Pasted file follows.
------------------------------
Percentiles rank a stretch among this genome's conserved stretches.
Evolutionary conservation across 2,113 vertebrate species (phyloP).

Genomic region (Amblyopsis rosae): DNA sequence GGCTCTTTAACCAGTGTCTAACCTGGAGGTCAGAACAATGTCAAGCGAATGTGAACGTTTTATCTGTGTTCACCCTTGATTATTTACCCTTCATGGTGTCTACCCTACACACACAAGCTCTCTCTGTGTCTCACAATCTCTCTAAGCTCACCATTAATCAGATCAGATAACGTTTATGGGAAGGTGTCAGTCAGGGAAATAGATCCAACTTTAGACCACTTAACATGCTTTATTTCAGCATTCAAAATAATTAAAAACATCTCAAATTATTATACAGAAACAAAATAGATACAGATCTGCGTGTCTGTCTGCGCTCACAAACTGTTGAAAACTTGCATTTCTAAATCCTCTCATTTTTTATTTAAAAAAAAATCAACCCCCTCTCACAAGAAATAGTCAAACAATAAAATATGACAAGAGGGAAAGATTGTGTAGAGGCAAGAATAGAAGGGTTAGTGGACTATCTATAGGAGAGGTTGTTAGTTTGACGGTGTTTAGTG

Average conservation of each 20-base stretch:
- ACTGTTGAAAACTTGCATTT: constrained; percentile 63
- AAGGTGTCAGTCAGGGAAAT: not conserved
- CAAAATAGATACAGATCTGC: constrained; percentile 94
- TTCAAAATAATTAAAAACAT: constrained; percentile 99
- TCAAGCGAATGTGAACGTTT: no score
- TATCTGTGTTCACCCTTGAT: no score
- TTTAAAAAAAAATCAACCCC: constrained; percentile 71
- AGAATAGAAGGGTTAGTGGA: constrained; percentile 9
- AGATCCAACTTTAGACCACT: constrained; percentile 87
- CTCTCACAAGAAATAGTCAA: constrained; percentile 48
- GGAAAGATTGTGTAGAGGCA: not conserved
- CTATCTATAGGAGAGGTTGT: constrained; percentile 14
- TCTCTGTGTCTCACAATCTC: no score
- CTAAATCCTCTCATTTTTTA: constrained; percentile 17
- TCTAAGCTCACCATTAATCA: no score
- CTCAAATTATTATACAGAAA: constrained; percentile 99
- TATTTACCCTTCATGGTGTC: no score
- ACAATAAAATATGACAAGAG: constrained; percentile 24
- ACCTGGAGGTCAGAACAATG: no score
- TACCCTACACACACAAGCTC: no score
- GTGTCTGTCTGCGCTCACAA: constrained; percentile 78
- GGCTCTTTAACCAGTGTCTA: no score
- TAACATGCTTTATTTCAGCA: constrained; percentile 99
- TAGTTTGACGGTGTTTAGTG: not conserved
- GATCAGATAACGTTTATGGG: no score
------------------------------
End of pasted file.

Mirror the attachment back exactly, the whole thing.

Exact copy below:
Percentiles rank a stretch among this genome's conserved stretches.
Evolutionary conservation across 2,113 vertebrate species (phyloP).

Genomic region (Amblyopsis rosae): DNA sequence GGCTCTTTAACCAGTGTCTAACCTGGAGGTCAGAACAATGTCAAGCGAATGTGAACGTTTTATCTGTGTTCACCCTTGATTATTTACCCTTCATGGTGTCTACCCTACACACACAAGCTCTCTCTGTGTCTCACAATCTCTCTAAGCTCACCATTAATCAGATCAGATAACGTTTATGGGAAGGTGTCAGTCAGGGAAATAGATCCAACTTTAGACCACTTAACATGCTTTATTTCAGCATTCAAAATAATTAAAAACATCTCAAATTATTATACAGAAACAAAATAGATACAGATCTGCGTGTCTGTCTGCGCTCACAAACTGTTGAAAACTTGCATTTCTAAATCCTCTCATTTTTTATTTAAAAAAAAATCAACCCCCTCTCACAAGAAATAGTCAAACAATAAAATATGACAAGAGGGAAAGATTGTGTAGAGGCAAGAATAGAAGGGTTAGTGGACTATCTATAGGAGAGGTTGTTAGTTTGACGGTGTTTAGTG

Average conservation of each 20-base stretch:
- ACTGTTGAAAACTTGCATTT: constrained; percentile 63
- AAGGTGTCAGTCAGGGAAAT: not conserved
- CAAAATAGATACAGATCTGC: constrained; percentile 94
- TTCAAAATAATTAAAAACAT: constrained; percentile 99
- TCAAGCGAATGTGAACGTTT: no score
- TATCTGTGTTCACCCTTGAT: no score
- TTTAAAAAAAAATCAACCCC: constrained; percentile 71
- AGAATAGAAGGGTTAGTGGA: constrained; percentile 9
- AGATCCAACTTTAGACCACT: constrained; percentile 87
- CTCTCACAAGAAATAGTCAA: constrained; percentile 48
- GGAAAGATTGTGTAGAGGCA: not conserved
- CTATCTATAGGAGAGGTTGT: constrained; percentile 14
- TCTCTGTGTCTCACAATCTC: no score
- CTAAATCCTCTCATTTTTTA: constrained; percentile 17
- TCTAAGCTCACCATTAATCA: no score
- CTCAAATTATTATACAGAAA: constrained; percentile 99
- TATTTACCCTTCATGGTGTC: no score
- ACAATAAAATATGACAAGAG: constrained; percentile 24
- ACCTGGAGGTCAGAACAATG: no score
- TACCCTACACACACAAGCTC: no score
- GTGTCTGTCTGCGCTCACAA: constrained; percentile 78
- GGCTCTTTAACCAGTGTCTA: no score
- TAACATGCTTTATTTCAGCA: constrained; percentile 99
- TAGTTTGACGGTGTTTAGTG: not conserved
- GATCAGATAACGTTTATGGG: no score